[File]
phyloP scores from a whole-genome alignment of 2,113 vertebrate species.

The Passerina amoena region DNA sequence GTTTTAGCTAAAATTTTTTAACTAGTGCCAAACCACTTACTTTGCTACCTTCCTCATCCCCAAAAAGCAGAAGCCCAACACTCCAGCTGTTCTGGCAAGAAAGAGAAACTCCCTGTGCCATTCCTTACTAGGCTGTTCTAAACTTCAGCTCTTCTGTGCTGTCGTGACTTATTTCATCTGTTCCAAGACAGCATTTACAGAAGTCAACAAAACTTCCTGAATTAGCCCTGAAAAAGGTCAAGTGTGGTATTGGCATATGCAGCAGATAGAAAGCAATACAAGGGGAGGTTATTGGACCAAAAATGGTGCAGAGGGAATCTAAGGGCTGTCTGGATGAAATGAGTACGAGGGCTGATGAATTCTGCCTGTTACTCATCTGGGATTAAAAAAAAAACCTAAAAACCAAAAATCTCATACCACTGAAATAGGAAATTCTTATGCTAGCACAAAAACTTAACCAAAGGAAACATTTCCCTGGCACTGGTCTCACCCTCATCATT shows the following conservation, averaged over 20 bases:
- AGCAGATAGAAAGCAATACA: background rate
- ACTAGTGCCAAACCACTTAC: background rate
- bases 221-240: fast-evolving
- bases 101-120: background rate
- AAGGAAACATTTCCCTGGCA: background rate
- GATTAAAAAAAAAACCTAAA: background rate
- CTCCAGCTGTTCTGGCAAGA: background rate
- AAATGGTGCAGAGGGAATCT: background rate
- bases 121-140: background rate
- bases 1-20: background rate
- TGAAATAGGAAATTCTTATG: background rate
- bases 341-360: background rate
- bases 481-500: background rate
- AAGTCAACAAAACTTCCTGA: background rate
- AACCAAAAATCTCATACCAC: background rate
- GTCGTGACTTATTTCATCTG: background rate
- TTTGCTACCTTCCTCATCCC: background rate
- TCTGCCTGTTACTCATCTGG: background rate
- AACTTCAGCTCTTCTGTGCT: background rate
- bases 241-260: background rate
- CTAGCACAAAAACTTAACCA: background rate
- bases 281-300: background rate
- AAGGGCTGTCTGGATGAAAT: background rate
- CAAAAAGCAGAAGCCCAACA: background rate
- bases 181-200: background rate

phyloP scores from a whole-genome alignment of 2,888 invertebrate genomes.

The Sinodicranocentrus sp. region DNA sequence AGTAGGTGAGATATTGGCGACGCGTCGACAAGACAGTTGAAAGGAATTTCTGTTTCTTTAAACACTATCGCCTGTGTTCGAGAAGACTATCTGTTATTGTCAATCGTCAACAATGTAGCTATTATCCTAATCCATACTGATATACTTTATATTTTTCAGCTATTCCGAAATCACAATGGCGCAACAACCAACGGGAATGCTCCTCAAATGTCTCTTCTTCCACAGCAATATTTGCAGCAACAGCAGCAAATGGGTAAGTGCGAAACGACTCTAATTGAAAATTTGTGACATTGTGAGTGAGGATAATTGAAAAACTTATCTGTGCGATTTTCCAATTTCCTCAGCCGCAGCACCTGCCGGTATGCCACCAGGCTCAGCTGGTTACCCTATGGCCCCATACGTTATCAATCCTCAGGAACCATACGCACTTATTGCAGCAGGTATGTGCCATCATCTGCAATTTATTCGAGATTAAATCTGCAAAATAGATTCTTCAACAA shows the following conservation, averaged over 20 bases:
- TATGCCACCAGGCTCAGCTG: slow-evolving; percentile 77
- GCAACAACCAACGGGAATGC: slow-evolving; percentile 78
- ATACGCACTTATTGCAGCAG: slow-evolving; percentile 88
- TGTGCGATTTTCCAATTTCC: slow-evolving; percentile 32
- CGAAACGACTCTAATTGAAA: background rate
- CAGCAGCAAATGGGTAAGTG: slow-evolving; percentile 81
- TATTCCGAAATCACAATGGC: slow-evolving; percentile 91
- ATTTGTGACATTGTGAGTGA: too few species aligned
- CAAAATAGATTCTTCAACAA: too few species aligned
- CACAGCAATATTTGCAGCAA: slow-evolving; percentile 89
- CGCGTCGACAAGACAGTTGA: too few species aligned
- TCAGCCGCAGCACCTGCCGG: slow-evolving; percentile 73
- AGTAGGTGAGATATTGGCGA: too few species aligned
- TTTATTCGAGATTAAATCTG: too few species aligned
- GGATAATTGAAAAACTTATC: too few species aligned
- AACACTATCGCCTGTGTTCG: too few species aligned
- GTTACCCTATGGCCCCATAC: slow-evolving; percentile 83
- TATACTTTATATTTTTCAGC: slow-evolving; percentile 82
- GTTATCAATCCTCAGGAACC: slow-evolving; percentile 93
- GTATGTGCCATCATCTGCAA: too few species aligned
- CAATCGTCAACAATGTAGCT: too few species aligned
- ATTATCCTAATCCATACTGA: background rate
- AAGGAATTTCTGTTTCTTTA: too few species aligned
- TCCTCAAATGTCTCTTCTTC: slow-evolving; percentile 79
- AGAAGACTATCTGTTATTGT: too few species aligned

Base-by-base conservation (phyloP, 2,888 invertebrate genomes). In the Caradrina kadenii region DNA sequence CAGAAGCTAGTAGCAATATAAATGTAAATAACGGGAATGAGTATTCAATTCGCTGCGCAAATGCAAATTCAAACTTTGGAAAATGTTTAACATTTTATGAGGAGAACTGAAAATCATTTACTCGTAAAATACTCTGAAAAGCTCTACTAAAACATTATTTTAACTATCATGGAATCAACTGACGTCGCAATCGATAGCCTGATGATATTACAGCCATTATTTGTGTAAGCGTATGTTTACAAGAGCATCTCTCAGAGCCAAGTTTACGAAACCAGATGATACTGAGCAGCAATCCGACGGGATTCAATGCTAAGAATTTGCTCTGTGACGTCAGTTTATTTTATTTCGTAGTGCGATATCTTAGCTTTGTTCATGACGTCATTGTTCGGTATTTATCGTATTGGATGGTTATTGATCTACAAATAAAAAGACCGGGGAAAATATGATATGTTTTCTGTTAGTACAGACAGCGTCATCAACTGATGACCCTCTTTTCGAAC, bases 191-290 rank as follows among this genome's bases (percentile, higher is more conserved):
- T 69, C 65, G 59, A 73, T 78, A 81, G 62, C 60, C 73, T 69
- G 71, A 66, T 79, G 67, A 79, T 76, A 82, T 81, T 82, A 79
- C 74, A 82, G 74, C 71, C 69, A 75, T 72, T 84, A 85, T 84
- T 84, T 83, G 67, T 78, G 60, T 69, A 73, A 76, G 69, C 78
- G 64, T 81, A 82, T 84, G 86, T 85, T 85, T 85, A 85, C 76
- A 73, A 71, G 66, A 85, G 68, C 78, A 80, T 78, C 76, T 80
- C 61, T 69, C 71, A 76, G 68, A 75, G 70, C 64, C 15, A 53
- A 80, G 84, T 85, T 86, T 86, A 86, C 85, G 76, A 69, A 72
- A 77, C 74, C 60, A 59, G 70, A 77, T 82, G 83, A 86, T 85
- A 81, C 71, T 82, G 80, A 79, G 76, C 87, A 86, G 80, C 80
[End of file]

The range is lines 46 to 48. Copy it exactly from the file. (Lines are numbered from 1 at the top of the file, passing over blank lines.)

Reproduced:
- GTTACCCTATGGCCCCATAC: slow-evolving; percentile 83
- TATACTTTATATTTTTCAGC: slow-evolving; percentile 82
- GTTATCAATCCTCAGGAACC: slow-evolving; percentile 93